Sections 15-17:  Restricted priority qualifications, with or without section 15 arrangements

 

Although the Explanatory Memorandum (section 83) refers to the possibility of taking the system “from being supply-led, to demand-led” it should be noted that the focus of these sections is on providing a means of limiting the variety available on the supply side for what are classed as priority qualifications.  This policy intent is already manifest in the Welsh Government’s current approach to reform of some GCSEs, and it would seem that the provisions of sections 15-17 do provide a more transparent means of achieving the goal of limiting the available supply.  The provision at section 15 (2) for “payments to be made by Qualifications Wales in respect of its development” can be particularly important in the context of a qualification for which the level of take-up in Wales is likely to be too low to make it viable for an awarding body.  Such non-viability could also relate to the delivery of assessment series, and it is presumed that the general provision to make grants (section 45) would permit Qualifications Wales to support the supply side in such cases.  

 


Section 22: Conditions of approval

 

Whilst it is prudent to allow for the possibility of changes to the conditions subsequent to a qualification being approved, this provision at section 22 (2) should be used sparingly.  Also, for matters relating to timing in connection with the notice referred to at section 22 (5), account should be taken of the potential impact on learners who may already be pursuing studies relevant to the qualification.  Wording similar to that at section 25 (6) (a) and section 27 (9) may be appropriate.

 

Section 24: Rules about applications for approval 

 

As for section 10, published rules relating to applications for recognition are essential, but it should be noted that a fee payable in respect of an application will, if sizable, be likely to have an impact on the charges which an awarding body makes on the users of its services.  

 

Section 29: Restriction on funding and provision of certain courses

 

The introduction at section 29 (3) of the phrase “Welsh version of the qualification” is not particularly helpful and seems to be unnecessary in the context of earlier sections being based on “qualifications approved by Qualifications Wales” as a more appropriate descriptor.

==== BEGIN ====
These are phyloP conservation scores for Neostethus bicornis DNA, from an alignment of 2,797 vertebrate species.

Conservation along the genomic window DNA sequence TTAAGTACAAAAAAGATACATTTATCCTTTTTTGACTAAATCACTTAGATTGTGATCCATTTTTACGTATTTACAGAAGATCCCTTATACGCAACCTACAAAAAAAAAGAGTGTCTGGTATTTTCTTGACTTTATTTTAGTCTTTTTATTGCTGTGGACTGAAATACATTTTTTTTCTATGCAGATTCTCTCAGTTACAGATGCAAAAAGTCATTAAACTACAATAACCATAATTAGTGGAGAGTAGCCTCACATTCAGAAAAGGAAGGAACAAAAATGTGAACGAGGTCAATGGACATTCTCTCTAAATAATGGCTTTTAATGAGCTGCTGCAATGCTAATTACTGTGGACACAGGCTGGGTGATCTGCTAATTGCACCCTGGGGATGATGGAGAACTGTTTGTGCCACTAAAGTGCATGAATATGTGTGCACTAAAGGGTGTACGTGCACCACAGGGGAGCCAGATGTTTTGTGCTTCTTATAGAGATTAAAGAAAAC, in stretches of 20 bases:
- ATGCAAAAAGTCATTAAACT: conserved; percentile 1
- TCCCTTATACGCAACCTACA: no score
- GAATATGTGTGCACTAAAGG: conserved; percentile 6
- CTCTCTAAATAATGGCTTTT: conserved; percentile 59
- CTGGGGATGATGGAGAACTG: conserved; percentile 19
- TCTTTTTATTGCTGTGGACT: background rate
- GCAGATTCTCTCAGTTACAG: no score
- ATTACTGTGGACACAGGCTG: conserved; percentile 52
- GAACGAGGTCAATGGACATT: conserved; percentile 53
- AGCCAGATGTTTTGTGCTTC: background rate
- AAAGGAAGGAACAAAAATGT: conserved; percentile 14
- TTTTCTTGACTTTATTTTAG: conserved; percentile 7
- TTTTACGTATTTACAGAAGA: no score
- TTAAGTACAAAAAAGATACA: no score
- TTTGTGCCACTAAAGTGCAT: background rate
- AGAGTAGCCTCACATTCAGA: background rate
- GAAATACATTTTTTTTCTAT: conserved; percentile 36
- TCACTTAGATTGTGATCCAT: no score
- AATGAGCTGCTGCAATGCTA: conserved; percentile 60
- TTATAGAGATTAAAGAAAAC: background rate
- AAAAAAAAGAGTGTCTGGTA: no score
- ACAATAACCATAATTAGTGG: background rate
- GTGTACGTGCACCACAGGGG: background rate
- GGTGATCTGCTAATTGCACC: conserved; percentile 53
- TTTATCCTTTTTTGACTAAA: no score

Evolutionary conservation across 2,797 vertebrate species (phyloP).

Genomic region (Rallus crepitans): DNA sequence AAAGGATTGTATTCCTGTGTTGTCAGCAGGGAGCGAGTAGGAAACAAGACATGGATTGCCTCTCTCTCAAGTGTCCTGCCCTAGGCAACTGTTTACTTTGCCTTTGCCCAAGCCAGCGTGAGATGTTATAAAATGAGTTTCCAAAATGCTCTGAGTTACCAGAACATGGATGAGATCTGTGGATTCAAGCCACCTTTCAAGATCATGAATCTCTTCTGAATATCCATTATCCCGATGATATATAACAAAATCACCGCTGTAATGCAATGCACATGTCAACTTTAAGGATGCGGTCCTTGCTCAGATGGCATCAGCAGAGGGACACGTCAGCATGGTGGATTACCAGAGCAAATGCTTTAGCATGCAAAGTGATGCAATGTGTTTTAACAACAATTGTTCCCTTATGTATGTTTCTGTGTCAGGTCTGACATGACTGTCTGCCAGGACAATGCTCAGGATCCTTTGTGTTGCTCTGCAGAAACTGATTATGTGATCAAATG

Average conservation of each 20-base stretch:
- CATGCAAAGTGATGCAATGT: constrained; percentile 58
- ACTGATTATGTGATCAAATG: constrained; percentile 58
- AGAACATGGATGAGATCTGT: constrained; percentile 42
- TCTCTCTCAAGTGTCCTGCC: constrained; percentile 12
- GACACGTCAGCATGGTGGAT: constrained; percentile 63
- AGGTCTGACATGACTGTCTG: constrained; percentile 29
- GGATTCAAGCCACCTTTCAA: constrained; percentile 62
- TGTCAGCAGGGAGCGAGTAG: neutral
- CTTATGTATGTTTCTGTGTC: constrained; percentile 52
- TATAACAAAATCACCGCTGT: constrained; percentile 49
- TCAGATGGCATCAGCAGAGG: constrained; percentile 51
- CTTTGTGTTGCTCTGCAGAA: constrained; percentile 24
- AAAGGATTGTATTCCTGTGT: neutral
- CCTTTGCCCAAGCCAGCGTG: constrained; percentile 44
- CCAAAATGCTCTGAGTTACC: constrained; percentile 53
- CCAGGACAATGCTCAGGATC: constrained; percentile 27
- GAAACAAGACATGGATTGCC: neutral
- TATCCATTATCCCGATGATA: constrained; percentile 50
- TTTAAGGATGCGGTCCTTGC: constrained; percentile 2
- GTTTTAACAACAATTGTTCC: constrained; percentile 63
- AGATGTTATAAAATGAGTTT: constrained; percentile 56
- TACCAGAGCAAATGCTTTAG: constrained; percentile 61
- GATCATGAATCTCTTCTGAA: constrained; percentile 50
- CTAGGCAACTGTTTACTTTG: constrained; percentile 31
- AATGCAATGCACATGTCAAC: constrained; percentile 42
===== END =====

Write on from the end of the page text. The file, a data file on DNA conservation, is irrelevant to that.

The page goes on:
Section 40: Provision of services etc by Qualifications Wales

 

The provision by Qualifications Wales on a commercial basis of consultancy and other services in connection with any of its functions or any other matter related to qualifications introduces significant potential for a conflict of interest.  This is particularly so in situations where the scope of consultancy and other services has any possible interface with qualifications which are subsequently submitted for approval by Qualifications Wales.  If the provisions of section 40 (1) are to be retained at all, there needs to be a clear reference to ensuring that the scope of such work is tested against potential current or future conflicts of interest.

 

Section 41: Review and research

 

Section 41 (1) (b) seems to provide the basis for Qualifications Wales to engage with awarding organisations, including proactively, on matters relating to the awarding of qualifications.  This provision is therefore fundamental in relation to setting and maintaining standards of awards for the qualifications approved by Qualifications Wales.

 

Section 45:  Grants

 

The general provision to make grants is important and it should be noted that a current grant (made by the Welsh Government and previously by ACCAC) is that which makes a contribution to supporting the additional costs incurred by an awarding organisation in meeting the bilingual requirements of assessment in Wales. The absence of such a grant would have an impact on the charges which an awarding body makes on the users of its services. In order to safeguard the interests of stakeholders, consideration should be given to identifying this area of grant making explicitly within the bill.